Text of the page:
CrowdSearch: Crowdsourcing Web search

Lyon April 17, 2012

The First International Workshop on Crowdsourcing Web search (CrowdSearch 2012) will take place as part of the Workshop Program of the 2012 edition of the WWW Conference, which will be held from April 16 to April 20 in Lyon, France.

 [WORKSHOP PROGRAM AVAILABLE]

WORKSHOP PROCEEDINGS PUBLISHED ON WS-CEUR
AVAILABLE AT http://ceur-ws.org/Vol-842/]

#crowdsearch2012 is the official hashtag for the workshop. Follow us on twitter!

Goal of the workshop

Link analysis, that has shaped Web search technology in the last decade, can be seen as a massive mining of crowd-secured reputation associated with pages. With the exponential increase of social engagement, link analysis is now complemented by other kinds of crowd-generated information, such as multimedia content, recommendations, tweets and tags, and each person can ask for information or advices from dedicated sites. With the growth of online presence, we expect questions to be directly routed to informed crowds. At the same time, many kinds of tasks - either directly used for search or indirectly used for enriching content to make it more searchable - are explicitly crowd-sourced, possibly under the format of games. Many such tasks can be used to craft information, e.g. by naming and tagging data objects and by solving representational ambiguities and conflicts, thereby enhancing the scope of searchable objects. Thus, social engagement is empowering and reshaping the search of Web information.

CrowdSearch is targeted to enabling, promoting and understanding individual and social participation to search. It addresses important research questions, such as: How can search paradigms make use of social participation? Will keyword-based search seamlessly adapt to social search, or instead will new models of interaction emerge? Should social interaction be stimulated by curiosity, games, friendship or other incentives? Is there a “crowdsearching etiquette” to be used when engaging friend or expert communities? Should new sources of information be socially scouted?  Which are the mechanisms that may be used to improve or reshape search results based upon social ranking? How do social ranking models compare to advertising? Will social interaction solve the problems of data integration? What is the role of semantics, and can it help CrowdSearch?

The workshop aims at gathering researchers from different fields to debate about the various concepts, approaches, architectural choices and technical solutions for opening information search to the active participation of human beings. The key idea is that human beings should be actively involved in different stages of the search and their actions should be composed and intermixed with those of computers to get the best possible search results.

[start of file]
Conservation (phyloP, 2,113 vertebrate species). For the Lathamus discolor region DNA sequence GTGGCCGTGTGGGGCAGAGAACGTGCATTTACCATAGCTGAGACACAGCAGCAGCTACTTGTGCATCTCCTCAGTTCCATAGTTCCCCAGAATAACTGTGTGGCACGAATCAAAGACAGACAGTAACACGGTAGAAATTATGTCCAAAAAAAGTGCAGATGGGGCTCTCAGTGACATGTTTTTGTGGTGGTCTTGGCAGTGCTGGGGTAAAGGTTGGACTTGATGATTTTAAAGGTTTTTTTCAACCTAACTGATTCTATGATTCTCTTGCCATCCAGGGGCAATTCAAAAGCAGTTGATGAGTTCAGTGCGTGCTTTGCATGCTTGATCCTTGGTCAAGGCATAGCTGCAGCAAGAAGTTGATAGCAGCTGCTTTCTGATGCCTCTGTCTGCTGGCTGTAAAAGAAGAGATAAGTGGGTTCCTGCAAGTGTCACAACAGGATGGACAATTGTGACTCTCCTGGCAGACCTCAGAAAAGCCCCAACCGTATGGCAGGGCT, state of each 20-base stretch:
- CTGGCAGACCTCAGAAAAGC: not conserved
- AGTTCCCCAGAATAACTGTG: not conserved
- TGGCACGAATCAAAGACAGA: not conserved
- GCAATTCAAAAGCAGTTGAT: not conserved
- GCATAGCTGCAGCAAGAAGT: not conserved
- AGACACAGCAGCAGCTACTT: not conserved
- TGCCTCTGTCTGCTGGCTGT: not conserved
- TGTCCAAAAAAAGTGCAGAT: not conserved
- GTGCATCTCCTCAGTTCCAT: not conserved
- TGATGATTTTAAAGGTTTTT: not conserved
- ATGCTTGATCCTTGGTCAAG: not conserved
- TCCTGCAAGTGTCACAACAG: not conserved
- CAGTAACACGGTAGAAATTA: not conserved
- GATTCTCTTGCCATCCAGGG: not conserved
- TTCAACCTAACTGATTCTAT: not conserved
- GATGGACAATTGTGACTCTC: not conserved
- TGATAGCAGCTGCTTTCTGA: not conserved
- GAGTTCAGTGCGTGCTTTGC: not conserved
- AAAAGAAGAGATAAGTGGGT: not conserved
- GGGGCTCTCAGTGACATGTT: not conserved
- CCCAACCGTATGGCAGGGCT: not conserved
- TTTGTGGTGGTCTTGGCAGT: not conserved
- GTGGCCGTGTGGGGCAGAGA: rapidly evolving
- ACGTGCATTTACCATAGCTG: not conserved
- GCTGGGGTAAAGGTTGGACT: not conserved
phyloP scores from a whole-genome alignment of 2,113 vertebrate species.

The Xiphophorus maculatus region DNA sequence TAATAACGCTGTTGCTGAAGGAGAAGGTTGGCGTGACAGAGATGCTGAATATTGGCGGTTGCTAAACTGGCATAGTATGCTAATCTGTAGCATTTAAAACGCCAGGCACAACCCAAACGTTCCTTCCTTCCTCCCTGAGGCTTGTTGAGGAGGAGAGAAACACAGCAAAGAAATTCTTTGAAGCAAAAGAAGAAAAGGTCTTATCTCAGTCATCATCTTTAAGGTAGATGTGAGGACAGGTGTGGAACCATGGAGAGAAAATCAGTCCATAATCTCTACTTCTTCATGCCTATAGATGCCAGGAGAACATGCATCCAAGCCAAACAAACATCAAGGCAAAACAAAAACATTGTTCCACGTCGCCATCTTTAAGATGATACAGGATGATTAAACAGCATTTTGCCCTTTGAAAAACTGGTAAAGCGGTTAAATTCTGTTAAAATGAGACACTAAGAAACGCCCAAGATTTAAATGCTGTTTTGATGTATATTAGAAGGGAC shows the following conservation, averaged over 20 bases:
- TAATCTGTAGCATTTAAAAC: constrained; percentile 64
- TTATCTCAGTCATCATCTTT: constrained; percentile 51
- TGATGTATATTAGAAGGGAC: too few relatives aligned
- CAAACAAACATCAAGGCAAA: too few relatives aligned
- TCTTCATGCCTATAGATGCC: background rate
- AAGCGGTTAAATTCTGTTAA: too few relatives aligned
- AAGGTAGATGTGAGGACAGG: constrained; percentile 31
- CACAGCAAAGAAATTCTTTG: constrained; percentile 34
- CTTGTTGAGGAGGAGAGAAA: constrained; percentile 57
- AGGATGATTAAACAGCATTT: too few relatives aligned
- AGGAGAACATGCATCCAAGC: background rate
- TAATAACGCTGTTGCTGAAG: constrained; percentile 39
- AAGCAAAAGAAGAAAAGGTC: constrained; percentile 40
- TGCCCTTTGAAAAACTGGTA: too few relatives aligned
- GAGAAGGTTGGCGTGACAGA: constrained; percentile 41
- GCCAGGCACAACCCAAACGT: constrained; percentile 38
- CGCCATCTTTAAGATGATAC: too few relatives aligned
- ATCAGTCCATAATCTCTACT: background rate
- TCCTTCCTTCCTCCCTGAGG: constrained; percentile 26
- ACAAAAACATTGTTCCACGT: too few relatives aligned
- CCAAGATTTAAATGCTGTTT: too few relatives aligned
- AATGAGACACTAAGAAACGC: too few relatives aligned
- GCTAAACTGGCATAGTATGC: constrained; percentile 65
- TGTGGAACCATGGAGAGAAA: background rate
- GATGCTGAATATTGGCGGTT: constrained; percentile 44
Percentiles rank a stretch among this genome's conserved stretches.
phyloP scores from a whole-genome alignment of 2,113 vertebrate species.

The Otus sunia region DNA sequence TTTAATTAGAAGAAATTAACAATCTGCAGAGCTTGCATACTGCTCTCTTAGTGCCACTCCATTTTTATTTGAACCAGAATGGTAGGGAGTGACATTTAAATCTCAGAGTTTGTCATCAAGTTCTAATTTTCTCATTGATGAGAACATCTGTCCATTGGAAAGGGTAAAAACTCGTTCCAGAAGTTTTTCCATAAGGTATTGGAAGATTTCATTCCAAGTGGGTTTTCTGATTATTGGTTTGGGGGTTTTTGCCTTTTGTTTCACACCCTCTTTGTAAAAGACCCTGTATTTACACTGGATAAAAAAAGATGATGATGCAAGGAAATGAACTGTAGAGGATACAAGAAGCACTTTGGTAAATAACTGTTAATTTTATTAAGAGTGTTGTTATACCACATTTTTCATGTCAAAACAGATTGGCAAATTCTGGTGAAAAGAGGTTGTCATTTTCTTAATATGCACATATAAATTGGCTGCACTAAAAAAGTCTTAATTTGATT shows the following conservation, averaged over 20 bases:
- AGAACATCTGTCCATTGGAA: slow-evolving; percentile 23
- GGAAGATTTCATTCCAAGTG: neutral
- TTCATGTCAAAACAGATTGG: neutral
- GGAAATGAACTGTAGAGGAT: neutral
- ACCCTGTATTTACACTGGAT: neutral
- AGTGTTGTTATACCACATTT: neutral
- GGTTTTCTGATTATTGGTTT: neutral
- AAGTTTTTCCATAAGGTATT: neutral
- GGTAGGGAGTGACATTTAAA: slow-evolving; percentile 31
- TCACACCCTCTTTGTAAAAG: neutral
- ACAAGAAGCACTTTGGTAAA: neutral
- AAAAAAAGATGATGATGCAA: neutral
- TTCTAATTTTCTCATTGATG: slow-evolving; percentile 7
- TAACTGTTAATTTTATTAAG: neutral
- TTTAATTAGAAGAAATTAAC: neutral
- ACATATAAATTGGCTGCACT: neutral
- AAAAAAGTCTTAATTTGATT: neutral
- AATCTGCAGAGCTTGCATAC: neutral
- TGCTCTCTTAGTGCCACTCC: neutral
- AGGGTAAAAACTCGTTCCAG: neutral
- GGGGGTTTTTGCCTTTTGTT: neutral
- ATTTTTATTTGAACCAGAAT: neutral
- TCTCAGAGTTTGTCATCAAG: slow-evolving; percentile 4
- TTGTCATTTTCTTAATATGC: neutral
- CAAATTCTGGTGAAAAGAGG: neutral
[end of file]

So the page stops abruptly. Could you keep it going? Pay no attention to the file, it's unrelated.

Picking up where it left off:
Topics of interest

The topics of interest for this workshop include (but are not limited to):
•    Large-scale knowledge discovery, content enrichment and quality assessment with the support of humans and communities.
•    Models for task crowdsourcing and game creation for information augmentation, integration, extraction, classification, and retrieval.
•    Software models, architectures, and tools for combining information management with human and social computations.
•    Throughput, processing time, and results quality optimization of queries that involve both data and human sources.
•    Incentive mechanisms for engaging users in tasks and games, either individually or cooperatively within social networks.
•    Techniques for identifying and mitigating spam and abuse in crowd search tasks.
•    Approaches for measuring the effectiveness and quality of human and social applications for information retrieval and their empirical assessment.
•    Human and social computation in multimedia content processing for search.
•    Use cases and applications of human-assisted information retrieval.
•    Role of crowd search in “big data” applications.
•    User models and human factors in task design for crowdsourced search applications, e.g., cognitive bias, bounded rationality, understanding the boundaries between search questions and spam, etc.

Registration will be open to all WWW 2012 attendees.

 

If you have any questions related to the CrowdSearch 2012 workshop, please contact the organizers using the following email address: fraterna (at) elet polimi it. Copyright @ Politecnico di Milano 2011-2012 Drupal theme by Kiwi Themes.